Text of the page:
The problem with that is the resurrection and changing of the living happen before anyone else will see Christ appearing in the sky in lightning or brightness.

                  James 4:10 Humble yourselves in the sight of the Lord, and he shall lift you up.

                  Comment


                  • I said:
                    "are you saying that when Jesus comes, He takes all saints to heaven for transformation and then returns all "in the same moment of time"?"
                    Originally posted by randyk View Post
                    Yes, my method is that I take the original doctrine in the Bible, if it can be located, and then find NT doctrine as based on that. In this case, Dan 7 is one of the great passages of Scripture that refers to the return of the Son of Man with the clouds. If you'll notice, Jesus himself referred to his coming as the "Son of Man." And passages in the book of Revelation indicate the same. They are all relating back to Dan 7, where the Son of Man comes with the clouds of heaven.
                    OK, but what specific verse(s) say that Jesus takes souls back to heaven for "transformation" and then returns immediately?

                    Of course there is much more about the Messiah and about the coming of the Kingdom in OT prophecy. Christ's Coming is depicted as lightning, in Jesus' Olivet Discourse. And NT doctrine looks back on this, also depicting the events that surround Jesus' Coming as sudden, like lightning, or like the "twinkling of an eye."
                    What I am interested in are verses that clearly indicate that Jesus takes souls to heaven, where they are transformed, and then comes right back to earth.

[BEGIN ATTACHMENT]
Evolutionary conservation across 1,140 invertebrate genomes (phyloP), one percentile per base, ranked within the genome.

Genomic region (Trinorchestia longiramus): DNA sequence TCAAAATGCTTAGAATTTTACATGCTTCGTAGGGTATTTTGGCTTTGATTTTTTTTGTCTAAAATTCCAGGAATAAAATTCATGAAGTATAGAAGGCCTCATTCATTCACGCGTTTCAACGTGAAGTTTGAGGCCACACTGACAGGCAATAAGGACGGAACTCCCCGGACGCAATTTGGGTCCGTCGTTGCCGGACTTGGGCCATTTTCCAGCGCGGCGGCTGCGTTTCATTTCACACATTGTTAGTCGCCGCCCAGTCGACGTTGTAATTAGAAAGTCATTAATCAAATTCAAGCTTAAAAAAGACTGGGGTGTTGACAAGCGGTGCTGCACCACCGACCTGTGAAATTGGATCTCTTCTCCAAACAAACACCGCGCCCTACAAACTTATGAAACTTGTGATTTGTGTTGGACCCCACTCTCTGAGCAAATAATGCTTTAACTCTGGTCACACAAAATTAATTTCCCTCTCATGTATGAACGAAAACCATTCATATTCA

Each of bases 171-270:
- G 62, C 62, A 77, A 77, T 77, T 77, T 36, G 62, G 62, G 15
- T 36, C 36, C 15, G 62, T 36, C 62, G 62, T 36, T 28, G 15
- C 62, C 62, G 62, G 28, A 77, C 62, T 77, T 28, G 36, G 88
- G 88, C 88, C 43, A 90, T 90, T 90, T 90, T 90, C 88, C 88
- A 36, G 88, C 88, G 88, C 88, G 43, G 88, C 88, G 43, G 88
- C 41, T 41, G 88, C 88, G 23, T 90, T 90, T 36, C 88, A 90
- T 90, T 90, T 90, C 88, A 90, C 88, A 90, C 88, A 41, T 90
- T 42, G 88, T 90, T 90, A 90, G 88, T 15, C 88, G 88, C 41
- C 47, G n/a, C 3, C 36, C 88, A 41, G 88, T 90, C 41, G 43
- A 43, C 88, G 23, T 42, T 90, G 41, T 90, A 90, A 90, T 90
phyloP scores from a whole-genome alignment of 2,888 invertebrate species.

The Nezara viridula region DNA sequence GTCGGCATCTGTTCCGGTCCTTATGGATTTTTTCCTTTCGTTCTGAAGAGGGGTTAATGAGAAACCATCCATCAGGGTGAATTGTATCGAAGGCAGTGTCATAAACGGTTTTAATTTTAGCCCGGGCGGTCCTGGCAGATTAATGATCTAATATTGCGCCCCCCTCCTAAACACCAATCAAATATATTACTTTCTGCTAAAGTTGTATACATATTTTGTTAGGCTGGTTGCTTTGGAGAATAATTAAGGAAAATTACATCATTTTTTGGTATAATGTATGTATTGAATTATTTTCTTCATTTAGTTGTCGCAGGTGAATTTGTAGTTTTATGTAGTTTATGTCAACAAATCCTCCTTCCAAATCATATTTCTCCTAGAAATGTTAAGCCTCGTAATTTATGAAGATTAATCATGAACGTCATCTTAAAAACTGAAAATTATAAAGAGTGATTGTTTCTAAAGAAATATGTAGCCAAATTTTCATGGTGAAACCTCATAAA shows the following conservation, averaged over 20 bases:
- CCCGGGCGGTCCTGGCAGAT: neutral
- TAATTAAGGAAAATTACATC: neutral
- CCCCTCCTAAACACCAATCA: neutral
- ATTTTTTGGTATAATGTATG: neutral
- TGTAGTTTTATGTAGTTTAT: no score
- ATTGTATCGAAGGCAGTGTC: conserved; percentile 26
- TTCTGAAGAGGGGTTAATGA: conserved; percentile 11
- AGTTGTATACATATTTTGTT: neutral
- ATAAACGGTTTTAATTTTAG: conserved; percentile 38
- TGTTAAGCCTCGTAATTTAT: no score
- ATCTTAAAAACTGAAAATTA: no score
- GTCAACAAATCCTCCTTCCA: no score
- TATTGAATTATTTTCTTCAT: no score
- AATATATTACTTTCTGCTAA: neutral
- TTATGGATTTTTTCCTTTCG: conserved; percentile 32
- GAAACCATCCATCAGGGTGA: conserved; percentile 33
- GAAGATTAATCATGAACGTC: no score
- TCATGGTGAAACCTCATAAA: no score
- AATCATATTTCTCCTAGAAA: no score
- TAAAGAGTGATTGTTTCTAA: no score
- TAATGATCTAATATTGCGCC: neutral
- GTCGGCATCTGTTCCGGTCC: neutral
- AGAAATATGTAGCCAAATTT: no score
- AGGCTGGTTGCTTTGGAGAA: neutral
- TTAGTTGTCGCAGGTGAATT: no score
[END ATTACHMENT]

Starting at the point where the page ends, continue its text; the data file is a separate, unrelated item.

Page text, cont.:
The transformation is instantaneous, as Paul points out in 1 Cor 15.
                    That occurs "in the clouds" when Jesus comes to earth. There is no mention of resurrection/rapture occuring in heaven.

                    And the Rapture, I would suppose, is also instantaneous because it is linked with Christ's "descent from heaven" in Dan 7.
                    I wish you would cite verses, so I could read what you are referring to. Thanks.

                    If Christ is descending when he gathers his people, then the gathering itself must be instantaneous, and the transformation, which takes place at the same time, must also be instantaneous.
                    Agreed. And the Bible says it all occurs "in the clouds".

                    If the saints are to appear *with Christ* at his Coming, they must be regathered, transformed, and return in revelation with Christ at the same moment of time, as lightning, and in the twinkling of an eye.